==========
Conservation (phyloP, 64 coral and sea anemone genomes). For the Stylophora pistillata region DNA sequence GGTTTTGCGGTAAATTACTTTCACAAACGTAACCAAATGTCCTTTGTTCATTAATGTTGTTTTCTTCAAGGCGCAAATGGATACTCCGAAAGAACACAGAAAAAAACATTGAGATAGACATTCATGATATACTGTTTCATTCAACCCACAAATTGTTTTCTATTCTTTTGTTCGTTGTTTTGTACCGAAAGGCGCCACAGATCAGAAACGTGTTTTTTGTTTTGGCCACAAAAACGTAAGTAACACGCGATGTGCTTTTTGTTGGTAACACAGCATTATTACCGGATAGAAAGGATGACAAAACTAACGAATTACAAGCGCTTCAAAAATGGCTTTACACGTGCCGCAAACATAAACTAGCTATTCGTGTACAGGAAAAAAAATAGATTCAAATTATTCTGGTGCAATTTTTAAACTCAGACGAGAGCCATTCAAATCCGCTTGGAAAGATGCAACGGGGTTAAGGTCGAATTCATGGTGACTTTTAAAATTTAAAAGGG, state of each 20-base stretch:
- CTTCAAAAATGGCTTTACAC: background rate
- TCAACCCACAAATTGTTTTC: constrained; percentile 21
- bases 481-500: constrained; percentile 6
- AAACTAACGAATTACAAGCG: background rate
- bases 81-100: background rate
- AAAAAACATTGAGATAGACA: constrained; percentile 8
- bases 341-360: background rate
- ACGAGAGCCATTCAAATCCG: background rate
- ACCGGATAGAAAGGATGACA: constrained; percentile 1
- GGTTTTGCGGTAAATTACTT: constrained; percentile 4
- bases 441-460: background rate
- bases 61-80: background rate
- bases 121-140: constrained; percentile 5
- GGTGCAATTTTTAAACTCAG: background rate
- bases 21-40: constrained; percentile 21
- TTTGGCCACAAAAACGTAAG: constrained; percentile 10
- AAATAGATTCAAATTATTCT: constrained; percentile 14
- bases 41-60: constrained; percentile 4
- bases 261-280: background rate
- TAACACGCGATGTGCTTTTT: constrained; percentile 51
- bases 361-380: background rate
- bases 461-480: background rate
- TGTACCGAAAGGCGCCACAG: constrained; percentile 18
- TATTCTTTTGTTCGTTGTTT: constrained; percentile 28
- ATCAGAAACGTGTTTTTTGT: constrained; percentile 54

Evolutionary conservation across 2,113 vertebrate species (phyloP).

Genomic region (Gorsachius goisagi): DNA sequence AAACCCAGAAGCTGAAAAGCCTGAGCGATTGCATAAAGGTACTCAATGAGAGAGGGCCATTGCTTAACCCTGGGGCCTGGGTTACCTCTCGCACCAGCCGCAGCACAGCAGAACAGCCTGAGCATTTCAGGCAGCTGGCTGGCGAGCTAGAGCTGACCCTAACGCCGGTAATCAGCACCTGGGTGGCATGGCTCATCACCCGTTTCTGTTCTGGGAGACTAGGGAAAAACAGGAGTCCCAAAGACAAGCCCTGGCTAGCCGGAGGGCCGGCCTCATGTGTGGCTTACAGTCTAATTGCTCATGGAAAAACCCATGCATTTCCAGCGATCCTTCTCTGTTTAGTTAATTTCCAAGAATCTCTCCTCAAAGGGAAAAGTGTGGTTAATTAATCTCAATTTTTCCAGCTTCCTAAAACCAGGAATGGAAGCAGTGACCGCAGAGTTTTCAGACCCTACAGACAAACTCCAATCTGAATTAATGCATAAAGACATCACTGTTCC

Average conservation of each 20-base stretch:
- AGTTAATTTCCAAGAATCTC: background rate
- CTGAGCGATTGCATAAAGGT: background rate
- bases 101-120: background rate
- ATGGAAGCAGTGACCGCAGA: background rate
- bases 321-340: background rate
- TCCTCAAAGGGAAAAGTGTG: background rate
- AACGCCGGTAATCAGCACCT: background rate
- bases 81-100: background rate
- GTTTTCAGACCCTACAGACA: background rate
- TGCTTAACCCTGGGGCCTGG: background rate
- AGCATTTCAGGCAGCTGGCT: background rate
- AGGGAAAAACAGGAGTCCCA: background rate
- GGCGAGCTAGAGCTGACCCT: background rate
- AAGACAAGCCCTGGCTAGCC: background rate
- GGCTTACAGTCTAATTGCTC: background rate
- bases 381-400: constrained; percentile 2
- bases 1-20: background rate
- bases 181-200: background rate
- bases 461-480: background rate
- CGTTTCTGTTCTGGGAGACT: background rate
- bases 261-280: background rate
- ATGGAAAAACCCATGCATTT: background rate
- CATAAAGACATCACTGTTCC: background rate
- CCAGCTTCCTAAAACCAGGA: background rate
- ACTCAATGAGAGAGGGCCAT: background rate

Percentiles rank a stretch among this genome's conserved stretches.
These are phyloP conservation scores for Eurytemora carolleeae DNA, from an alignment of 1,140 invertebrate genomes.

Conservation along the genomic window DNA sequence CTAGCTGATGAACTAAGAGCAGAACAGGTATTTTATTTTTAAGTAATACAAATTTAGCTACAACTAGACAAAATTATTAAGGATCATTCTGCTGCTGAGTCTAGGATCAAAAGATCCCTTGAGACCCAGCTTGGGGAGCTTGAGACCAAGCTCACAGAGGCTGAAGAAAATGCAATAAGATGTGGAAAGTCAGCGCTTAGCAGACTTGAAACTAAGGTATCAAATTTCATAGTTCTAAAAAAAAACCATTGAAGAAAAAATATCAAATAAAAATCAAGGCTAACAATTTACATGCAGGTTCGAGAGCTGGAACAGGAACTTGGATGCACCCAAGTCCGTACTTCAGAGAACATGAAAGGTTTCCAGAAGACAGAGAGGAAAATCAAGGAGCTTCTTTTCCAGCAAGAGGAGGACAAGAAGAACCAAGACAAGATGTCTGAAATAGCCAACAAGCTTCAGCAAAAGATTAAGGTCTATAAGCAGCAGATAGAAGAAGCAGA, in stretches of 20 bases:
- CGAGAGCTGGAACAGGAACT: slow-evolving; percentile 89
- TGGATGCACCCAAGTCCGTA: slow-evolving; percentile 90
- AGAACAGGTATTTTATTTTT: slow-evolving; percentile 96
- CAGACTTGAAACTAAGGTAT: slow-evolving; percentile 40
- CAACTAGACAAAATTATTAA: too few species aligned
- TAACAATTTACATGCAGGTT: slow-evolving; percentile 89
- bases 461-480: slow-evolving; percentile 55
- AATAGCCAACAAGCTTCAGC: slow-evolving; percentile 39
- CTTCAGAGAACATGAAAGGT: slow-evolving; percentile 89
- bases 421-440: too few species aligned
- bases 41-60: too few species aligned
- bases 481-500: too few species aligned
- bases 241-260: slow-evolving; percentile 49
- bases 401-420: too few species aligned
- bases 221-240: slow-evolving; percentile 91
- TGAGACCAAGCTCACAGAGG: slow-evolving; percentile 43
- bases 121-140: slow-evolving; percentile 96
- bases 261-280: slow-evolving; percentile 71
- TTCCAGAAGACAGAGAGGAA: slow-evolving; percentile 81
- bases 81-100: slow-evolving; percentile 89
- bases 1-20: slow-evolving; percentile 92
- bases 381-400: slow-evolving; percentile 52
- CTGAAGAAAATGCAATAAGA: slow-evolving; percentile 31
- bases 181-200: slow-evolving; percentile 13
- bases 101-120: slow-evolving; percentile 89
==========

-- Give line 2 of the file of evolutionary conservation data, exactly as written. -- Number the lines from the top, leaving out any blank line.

- CTTCAAAAATGGCTTTACAC: background rate